Fist of Fury (Jing wu men, 1972)
Director: Wei Lo
The second try from Wei Lo has also a too slow-moving story, but at least the action is kickass enough this time around. Lee's fight with "the Russian" Robert Baker in the Chinese garden is particularly cool. Lee is playing Chen Zhen in this one, who is a legend in China for standing up for the japanese oppressors. It has a few juicy racial tension-scenes, yet the ending feels a tad pathetic. May still be the best of Bruce's Hongkong films.
Way of the Dragon (Meng long guo liang, 1972)
Director: Bruce Lee
One of the most legendary of Bruce's films as he fights Chuck Norris in this one. Legends of the film started circulating in Junior High so I got a VHS copy of the film. However, seeing as I watch it again as I write this, it isn't as good as my memory serves. It takes 30 minutes for the first real action scene and before that the pointless plot is slow and full of cringe-worthy humour.
Yet once Bruce gets hold of a pole or nunchakus, things starts picking steam. His fight-choreography is top-notch and it's the only reason to watch any of these films. It helps that Lee himself directed the whole film. Lee once again rises on big money-makers and gangsters like a little guy should. And needless to say, every scene with Chuck Norris is awesome, from the unauthorized use of The Man with the Harmonica to his mean moves.
Enter the Dragon (1973)
Director: Robert Clouse
This one is the coolest. I love the greatness and the essential stupid-cool of making this actually plot-wise a Bond movie with fighting instead of shooting. The cornerstone of Lee's stardom, philosophy and fighting abilities. It's so sad he never got to even try to top this. As it is, it stays lofty on its mountaintop. This is filled with great 70's actors, compelling plot-moving and memorable kick-ass fights. Every superhero movie ever made should take note on the final battle with Bruce and the evil Mr. Han. I also love dearly the ZAZ-penned parody of the film, A Fistful of Yen from the Kentucky Fried Movie. But that's a story for another time.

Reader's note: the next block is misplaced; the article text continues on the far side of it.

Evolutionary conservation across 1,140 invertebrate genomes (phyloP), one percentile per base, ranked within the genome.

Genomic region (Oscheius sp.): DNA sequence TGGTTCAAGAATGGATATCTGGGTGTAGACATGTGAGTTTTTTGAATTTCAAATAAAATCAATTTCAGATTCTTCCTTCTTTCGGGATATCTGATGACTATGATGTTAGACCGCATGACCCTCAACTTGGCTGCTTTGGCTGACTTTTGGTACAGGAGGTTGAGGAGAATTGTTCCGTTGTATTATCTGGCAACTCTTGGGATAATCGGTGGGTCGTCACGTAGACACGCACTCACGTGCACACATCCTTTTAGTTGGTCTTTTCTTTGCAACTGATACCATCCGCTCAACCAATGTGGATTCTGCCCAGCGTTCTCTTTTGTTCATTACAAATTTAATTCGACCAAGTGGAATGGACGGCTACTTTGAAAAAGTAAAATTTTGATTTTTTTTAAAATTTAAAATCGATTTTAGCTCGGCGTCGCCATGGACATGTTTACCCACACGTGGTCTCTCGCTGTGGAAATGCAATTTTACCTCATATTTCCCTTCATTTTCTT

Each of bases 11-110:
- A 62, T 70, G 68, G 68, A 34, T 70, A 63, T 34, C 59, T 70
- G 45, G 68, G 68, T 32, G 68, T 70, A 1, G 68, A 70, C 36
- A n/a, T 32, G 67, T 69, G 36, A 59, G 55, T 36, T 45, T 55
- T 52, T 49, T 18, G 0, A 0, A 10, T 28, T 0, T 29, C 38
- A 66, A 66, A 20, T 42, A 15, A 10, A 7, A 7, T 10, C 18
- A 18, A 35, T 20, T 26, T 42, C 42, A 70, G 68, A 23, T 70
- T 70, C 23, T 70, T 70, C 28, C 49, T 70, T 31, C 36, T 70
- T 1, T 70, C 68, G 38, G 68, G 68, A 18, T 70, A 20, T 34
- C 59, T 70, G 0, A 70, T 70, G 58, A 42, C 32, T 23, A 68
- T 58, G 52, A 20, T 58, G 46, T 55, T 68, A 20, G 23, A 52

Game of Death (1978)
Directors: Robert Clouse, Sammo Hung, Bruce Lee
A truly macabre piece of using the last footage of Bruce Lee - this makes Ed Wood look downright considerate and tactful. A number of stupid plot-twists and bad Lee-filling material has to be gotten through - not to mention actual footage from Bruce's funeral! - to get to the good, meaty part of the fights in the Tower. These were the only ones Bruce himself shot before his death. Yet even those are cut short, unlike Lee originally visioned them. This is pretty horrid to be even watched while drunk.
Game of Death II (Si wang ta, 1980)
Directors: Sammo Hung, Corey Yuan, See-yuen Ng
The sequel has even less actual Lee-material, but it is actually its strength. Rather than having to wirite the plot around surviving material, the film kills Bruce early to leave his brother to go on an actual adventure. It's all good fun, but rather unmemorable.
Bruce is one of the toughest names for a man there is. Yet even if there are the likes of Bruce Willis, Bruce Dickinson, Bruce Wayne, Bruce the shark, Lenny Bruce and Bruce Campbell, Bruce Lee is and will always be the toughest for me!